A woman lounging in a cinema

‘You have to be playful. You have to keep it fresh and light, and it almost has to come from a moment of truth'

A woman in shadow in front of a red curtain
A woman lying on her front

Who or what makes you laugh most?

‘A close friend’s embarrassing story. Something that’s just gone terribly wrong during the day, or toilet humour. It just makes me laugh so much. I think it all stems from when I was little, and this sounds really gross, but my dad chasing me around the house after having dipped his finger in the Nutella jar and going “Olivia, Olivia, I picked my bum!” It sounds horrible, but I think that’s just what I’ve been indoctrinated to like now.’

Is humour important to you?

‘I think being able to express yourself like that and also make tragic moments humorous is really cathartic – for me anyway. I think that’s how I deal with a lot of trauma… a bit of gallows humour.’

Is playfulness an important quality in acting?

‘You have to be playful. You have to keep it fresh and light, and it almost has to come from a moment of truth. I think when you’re playing, that’s normally where you’ll find the meaning and the motive to it, rather than just the words on the page.’

Are there any particular kinds of characters that are really fun to play?

‘The manipulative ones. The evil ones. Not evil, but complicated. I think you get to express certain emotions that you wouldn’t ever in real life and it’s quite fun, a bit like therapy.’
A woman in the spotlight

‘I feel strangely more and more in touch with my inner child. As [I move further] away from childhood, I feel like I become more playful and more determined to hold onto that’

A woman on stage with a microphone
Dress, Ashley Williams; gloves, Wed; headband, Dior

Is it hard to leave any of your characters behind?

‘Sometimes you have a bit of an emotional hangover, but the nastier ones you stay well away from. Some of the lighter ones you’re like, “Oh my god, I had so much fun in this role, I wonder why?’, and you try to access that more: the frivolous, mischievous side. I did a film called Pixie, which was this Irish gangster comedy. The role was so fun. She is just manipulative and darkly comedic. It was great to emulate that, because all you’re doing is turning up and down these dials on yourself to do these performances.’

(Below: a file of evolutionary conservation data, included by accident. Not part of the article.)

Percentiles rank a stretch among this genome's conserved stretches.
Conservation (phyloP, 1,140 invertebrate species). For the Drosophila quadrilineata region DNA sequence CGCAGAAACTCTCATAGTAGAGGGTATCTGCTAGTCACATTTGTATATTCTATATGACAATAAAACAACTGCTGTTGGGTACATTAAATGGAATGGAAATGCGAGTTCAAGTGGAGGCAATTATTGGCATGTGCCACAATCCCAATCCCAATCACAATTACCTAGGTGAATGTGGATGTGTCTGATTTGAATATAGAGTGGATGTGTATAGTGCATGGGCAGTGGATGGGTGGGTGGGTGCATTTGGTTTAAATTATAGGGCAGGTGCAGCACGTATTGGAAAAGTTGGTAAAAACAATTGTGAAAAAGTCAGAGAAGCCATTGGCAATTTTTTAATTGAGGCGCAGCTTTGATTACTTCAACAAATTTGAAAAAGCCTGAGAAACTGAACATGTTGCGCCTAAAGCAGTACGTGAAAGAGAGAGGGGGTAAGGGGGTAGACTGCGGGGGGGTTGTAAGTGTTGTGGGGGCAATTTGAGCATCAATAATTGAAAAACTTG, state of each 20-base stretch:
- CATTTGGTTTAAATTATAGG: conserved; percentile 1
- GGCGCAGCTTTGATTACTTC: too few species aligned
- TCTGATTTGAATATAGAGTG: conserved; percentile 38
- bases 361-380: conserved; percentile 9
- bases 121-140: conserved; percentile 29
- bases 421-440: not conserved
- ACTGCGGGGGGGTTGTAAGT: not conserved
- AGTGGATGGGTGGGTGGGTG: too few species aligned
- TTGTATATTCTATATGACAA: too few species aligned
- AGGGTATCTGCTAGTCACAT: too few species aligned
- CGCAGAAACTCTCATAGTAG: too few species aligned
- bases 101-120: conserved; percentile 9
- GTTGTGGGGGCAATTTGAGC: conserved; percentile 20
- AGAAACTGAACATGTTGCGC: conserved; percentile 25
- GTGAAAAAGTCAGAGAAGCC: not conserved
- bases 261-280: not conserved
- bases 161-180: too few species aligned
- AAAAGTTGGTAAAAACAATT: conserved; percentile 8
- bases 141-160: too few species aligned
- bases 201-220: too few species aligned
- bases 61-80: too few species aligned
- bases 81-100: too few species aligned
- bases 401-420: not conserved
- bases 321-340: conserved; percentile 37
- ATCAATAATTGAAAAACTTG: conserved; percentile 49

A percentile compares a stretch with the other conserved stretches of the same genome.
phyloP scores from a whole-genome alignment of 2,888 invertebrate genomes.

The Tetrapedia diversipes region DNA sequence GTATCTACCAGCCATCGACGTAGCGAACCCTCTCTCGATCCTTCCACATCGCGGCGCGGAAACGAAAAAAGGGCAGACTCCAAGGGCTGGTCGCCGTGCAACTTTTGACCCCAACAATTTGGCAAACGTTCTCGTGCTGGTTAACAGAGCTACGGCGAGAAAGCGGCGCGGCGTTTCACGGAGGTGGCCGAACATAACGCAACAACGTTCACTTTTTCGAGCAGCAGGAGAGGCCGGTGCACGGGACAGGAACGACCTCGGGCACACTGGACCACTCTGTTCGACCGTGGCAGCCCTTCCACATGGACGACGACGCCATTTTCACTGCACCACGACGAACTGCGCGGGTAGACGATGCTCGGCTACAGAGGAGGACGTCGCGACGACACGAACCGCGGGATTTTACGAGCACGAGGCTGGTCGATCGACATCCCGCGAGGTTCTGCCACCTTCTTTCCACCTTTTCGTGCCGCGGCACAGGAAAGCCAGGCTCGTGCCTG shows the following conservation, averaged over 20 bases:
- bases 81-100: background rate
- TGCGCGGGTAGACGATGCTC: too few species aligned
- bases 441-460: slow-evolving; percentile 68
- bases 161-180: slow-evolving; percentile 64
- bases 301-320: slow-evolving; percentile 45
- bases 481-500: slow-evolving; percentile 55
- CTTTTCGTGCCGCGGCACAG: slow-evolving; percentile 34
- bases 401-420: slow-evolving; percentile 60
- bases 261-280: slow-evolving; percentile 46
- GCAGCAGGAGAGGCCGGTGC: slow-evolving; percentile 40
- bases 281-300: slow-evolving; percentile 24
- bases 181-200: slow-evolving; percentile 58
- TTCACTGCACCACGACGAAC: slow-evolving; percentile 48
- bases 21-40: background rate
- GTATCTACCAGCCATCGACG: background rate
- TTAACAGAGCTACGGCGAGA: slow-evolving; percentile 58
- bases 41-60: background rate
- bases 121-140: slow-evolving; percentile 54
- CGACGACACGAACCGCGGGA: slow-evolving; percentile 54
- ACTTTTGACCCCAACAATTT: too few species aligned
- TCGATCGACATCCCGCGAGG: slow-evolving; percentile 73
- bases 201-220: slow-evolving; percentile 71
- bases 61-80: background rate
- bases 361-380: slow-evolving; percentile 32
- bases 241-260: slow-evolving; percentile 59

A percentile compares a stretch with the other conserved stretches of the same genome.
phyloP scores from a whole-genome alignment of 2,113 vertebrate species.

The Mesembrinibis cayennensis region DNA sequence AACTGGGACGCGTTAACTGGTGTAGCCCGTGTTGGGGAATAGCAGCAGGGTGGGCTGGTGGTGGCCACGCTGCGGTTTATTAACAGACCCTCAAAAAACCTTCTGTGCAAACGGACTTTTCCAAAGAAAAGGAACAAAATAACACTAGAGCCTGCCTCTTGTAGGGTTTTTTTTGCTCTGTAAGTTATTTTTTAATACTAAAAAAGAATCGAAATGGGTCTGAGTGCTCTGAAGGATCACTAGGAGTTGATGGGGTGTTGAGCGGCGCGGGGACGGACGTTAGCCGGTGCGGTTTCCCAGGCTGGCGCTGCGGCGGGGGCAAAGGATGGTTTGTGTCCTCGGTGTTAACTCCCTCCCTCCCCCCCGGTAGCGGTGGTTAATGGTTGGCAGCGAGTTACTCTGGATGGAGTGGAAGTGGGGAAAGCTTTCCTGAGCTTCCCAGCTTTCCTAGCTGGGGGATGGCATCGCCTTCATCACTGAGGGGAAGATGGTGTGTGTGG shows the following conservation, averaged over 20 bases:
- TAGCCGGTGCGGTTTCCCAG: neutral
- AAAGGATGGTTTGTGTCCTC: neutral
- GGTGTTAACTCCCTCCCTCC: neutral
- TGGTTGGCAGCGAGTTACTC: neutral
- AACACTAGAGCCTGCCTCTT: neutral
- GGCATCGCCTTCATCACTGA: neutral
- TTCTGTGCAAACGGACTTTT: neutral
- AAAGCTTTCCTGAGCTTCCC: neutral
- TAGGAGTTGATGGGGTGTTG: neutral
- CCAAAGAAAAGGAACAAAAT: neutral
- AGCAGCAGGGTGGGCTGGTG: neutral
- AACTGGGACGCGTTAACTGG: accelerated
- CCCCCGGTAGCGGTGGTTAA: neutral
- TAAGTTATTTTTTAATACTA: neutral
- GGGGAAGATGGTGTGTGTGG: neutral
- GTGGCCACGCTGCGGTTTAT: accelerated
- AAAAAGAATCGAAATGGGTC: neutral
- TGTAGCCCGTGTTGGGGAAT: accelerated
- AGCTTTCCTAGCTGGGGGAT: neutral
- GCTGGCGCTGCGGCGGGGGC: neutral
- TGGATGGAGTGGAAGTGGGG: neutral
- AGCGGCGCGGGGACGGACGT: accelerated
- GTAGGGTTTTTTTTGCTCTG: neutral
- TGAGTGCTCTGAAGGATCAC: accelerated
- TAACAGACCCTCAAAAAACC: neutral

Who are the funniest actors you’ve worked with?

‘Dylan Moran. I only worked with him for one day and he was hilarious: he changed all his lines and improvised his own. It was diabolically funny. So dry as well. And Claudia Jessie – I did Vanity Fair with her. She used to do stand-up and she’s wickedly funny. I think all actors are quite funny, the ones that don’t take themselves too seriously.’

Is it important to not take acting too seriously?

‘Massively, because it’s silly what we do. It’s ridiculous. We go up and say our lines, and give meaning and emotions to it. But you look around and you’re in this funny costume on this set. I’m so happy and delighted I get to do it, but how can you take yourself seriously?’

How will you be spending this summer?

‘Because we can’t go away, I’ve been making my garden quite Costa Del-like. I built some deckchairs out of the tiniest pieces of wood with barely any instructions. It took me two hours. But I’m trying to make it as lush and paradise-like as possible.’
A woman eating popcorn in a cinema
Production: TIAGI Production   
DOP: Kai Blamey   
Hair: Ali Pirzadeh   
Make up: Marie Bruce   
Nails: Naima Colman   
Script: Amelia Dimoldenberg